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Academics

Retention, Cohesion, Global Citizenship Frame Discussion on General Education

by Christian Diaz, News Editor

Are general education requirements little more than a checklist of classes students need to “get out of the way?”

Some faculty worry that the current model lacks vision and meaning.

Though there is no due date for a proposal, general education has been on professors’ radars since the Wabash survey conducted last year demonstrated that students were least satisfied with the academic portion of the college’s triad.

An ongoing self-evaluation has been questioning what it is that the college is achieving as a liberal arts institution, and how general education promotes the mission of the college.

According to Dean of Academics Paula Garrett, the gen-ed structure has several purposes: to ensure exposure to key issues tackled by different fields, to assist students in honing their interests, and to develop a set of skills that make graduates competitive in the labor market.

Faculty has identified four learning outcomes that are to be intentionally introduced, reinforced, and polished under a reformed structure: community-mindedness, critical thinking, communication, and research skills.

Professor of Psychology Kathryn Burleson has been designated for the role of facilitating discussion among faculty.

The ideal student that the college will seek to cultivate under a reformed structure, developed from the writing of Michael Byers, is referred to as the “Engaged Global Citizen.”

According to Burleson, the working definition of Global Citizenship includes empowering students to understand and participate at the local, regional, national, and global levels. A Global Citizen thinks and acts responsibly with regard to these levels as well as to social, cultural, economic, political, and environmental issues.

To achieve this, many feel the curriculum needs to be woven together more effectively.

Garret believes academic departments are too compartmentalized, that the college should strive to achieve interdisciplinarity.

“I want us to find a point in our curriculum where we require a synthesis of different fields, [but] it is possible faculty doesn’t want to go there,” Garret said.

There is a concern that students experience intense engagement in their curriculum during their first year seminar and again during their senior year when they take advanced courses and a capstone. However, in between these stages, some professors worry students are left to float in waters aimlessly and with little support.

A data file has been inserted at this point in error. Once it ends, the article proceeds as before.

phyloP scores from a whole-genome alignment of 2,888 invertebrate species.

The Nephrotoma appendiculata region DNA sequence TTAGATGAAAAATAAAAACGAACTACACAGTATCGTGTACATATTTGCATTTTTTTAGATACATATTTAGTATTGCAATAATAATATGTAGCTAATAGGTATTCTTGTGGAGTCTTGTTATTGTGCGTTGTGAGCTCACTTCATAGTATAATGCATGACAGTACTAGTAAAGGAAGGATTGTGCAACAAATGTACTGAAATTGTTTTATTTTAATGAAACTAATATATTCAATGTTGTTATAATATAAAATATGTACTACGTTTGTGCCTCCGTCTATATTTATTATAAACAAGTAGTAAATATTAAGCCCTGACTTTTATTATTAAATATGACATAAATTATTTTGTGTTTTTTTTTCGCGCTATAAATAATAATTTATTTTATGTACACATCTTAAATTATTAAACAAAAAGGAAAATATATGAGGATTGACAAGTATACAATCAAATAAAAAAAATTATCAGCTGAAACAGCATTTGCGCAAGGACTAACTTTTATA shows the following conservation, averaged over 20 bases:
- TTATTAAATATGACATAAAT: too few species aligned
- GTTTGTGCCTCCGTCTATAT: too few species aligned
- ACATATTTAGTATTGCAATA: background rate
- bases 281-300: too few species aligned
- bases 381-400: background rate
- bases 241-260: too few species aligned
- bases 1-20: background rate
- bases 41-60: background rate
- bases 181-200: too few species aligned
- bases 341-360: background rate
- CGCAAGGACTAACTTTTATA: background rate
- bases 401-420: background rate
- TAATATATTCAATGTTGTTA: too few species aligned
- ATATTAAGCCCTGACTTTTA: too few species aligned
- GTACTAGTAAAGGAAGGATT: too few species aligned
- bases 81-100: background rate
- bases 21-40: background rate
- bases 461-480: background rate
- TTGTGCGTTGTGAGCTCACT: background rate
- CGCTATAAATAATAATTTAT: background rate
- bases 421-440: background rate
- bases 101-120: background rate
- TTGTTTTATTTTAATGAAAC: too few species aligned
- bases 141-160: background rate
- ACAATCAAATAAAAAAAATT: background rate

In effect, this situation might be the reason students drop out or transfer after their sophomore year in alarming numbers.

One strategy that has been put on the table that could curb this would be to introduce required sophomore year seminars that follow a thematic track and are taught by several professors.

Others have proposed requiring students to develop a portfolio that showcases the culmination of all their work and to infuse it into a final project. But not everyone is alarmed.

There is a strong voice coming from a group of faculty who believe the current structure should be left in place as is. They argue that a checklist system grants students autonomy to design their own curriculum.

However, Burleson believes there is enough momentum to propel a change, even if it’s in “baby steps.”

Garrett agrees. “My best guess is that we will end up with a hybrid,” she said, “something that has elements from our current system echoed right there and some things added to it.”

The loudest consensus is that any change will be difficult, not only in deciding what aspect of the requirements to reform but also in how to transition into a new system.

“It’s a very difficult and thorny issue because any system people might use is going to encounter something it doesn’t do as well as the current system and other things it might promote better than the current system,” Ben Feinberg, division chair of the department of social sciences said. “Any kind of change is going to hurt a little bit.”

Burleson acknowledged the difficulty of change, especially “for a small campus, [where] one seemingly minor change impacts a lot of people and other programs.”

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